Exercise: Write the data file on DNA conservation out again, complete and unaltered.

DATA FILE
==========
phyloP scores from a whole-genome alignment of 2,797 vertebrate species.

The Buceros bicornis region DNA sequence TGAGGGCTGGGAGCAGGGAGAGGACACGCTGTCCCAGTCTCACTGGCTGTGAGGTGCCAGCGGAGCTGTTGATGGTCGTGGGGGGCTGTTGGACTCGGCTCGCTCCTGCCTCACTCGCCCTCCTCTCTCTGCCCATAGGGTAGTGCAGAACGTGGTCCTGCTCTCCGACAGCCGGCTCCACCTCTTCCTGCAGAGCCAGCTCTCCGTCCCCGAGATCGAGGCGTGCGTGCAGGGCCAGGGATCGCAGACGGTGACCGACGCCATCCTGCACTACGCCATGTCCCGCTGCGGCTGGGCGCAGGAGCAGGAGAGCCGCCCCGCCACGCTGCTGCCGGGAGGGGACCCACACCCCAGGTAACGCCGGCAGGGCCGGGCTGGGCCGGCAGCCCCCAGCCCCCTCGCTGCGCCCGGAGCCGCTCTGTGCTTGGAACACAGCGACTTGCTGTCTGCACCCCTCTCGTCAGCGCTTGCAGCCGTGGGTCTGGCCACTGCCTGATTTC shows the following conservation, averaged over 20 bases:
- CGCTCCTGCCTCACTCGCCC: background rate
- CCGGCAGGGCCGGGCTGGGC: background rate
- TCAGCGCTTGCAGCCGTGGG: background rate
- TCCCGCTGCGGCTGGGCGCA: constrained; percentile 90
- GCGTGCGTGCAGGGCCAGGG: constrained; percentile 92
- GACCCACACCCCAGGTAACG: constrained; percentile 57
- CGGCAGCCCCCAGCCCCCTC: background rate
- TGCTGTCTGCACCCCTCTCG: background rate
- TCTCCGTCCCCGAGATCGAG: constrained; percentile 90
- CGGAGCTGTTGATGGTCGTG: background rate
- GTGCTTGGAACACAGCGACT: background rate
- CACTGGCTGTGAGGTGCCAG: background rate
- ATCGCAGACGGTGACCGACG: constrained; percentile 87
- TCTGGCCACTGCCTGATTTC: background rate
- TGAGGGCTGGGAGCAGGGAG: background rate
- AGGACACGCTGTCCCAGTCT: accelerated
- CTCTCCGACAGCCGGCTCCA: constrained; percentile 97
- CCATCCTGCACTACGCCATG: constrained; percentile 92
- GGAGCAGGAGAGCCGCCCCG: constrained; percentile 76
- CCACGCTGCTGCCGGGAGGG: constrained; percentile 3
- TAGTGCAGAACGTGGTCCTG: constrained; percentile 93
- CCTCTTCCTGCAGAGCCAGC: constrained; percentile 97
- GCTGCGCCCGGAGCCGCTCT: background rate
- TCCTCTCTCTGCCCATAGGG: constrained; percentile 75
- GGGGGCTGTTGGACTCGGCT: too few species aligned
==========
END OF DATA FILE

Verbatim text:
phyloP scores from a whole-genome alignment of 2,797 vertebrate species.

The Buceros bicornis region DNA sequence TGAGGGCTGGGAGCAGGGAGAGGACACGCTGTCCCAGTCTCACTGGCTGTGAGGTGCCAGCGGAGCTGTTGATGGTCGTGGGGGGCTGTTGGACTCGGCTCGCTCCTGCCTCACTCGCCCTCCTCTCTCTGCCCATAGGGTAGTGCAGAACGTGGTCCTGCTCTCCGACAGCCGGCTCCACCTCTTCCTGCAGAGCCAGCTCTCCGTCCCCGAGATCGAGGCGTGCGTGCAGGGCCAGGGATCGCAGACGGTGACCGACGCCATCCTGCACTACGCCATGTCCCGCTGCGGCTGGGCGCAGGAGCAGGAGAGCCGCCCCGCCACGCTGCTGCCGGGAGGGGACCCACACCCCAGGTAACGCCGGCAGGGCCGGGCTGGGCCGGCAGCCCCCAGCCCCCTCGCTGCGCCCGGAGCCGCTCTGTGCTTGGAACACAGCGACTTGCTGTCTGCACCCCTCTCGTCAGCGCTTGCAGCCGTGGGTCTGGCCACTGCCTGATTTC shows the following conservation, averaged over 20 bases:
- CGCTCCTGCCTCACTCGCCC: background rate
- CCGGCAGGGCCGGGCTGGGC: background rate
- TCAGCGCTTGCAGCCGTGGG: background rate
- TCCCGCTGCGGCTGGGCGCA: constrained; percentile 90
- GCGTGCGTGCAGGGCCAGGG: constrained; percentile 92
- GACCCACACCCCAGGTAACG: constrained; percentile 57
- CGGCAGCCCCCAGCCCCCTC: background rate
- TGCTGTCTGCACCCCTCTCG: background rate
- TCTCCGTCCCCGAGATCGAG: constrained; percentile 90
- CGGAGCTGTTGATGGTCGTG: background rate
- GTGCTTGGAACACAGCGACT: background rate
- CACTGGCTGTGAGGTGCCAG: background rate
- ATCGCAGACGGTGACCGACG: constrained; percentile 87
- TCTGGCCACTGCCTGATTTC: background rate
- TGAGGGCTGGGAGCAGGGAG: background rate
- AGGACACGCTGTCCCAGTCT: accelerated
- CTCTCCGACAGCCGGCTCCA: constrained; percentile 97
- CCATCCTGCACTACGCCATG: constrained; percentile 92
- GGAGCAGGAGAGCCGCCCCG: constrained; percentile 76
- CCACGCTGCTGCCGGGAGGG: constrained; percentile 3
- TAGTGCAGAACGTGGTCCTG: constrained; percentile 93
- CCTCTTCCTGCAGAGCCAGC: constrained; percentile 97
- GCTGCGCCCGGAGCCGCTCT: background rate
- TCCTCTCTCTGCCCATAGGG: constrained; percentile 75
- GGGGGCTGTTGGACTCGGCT: too few species aligned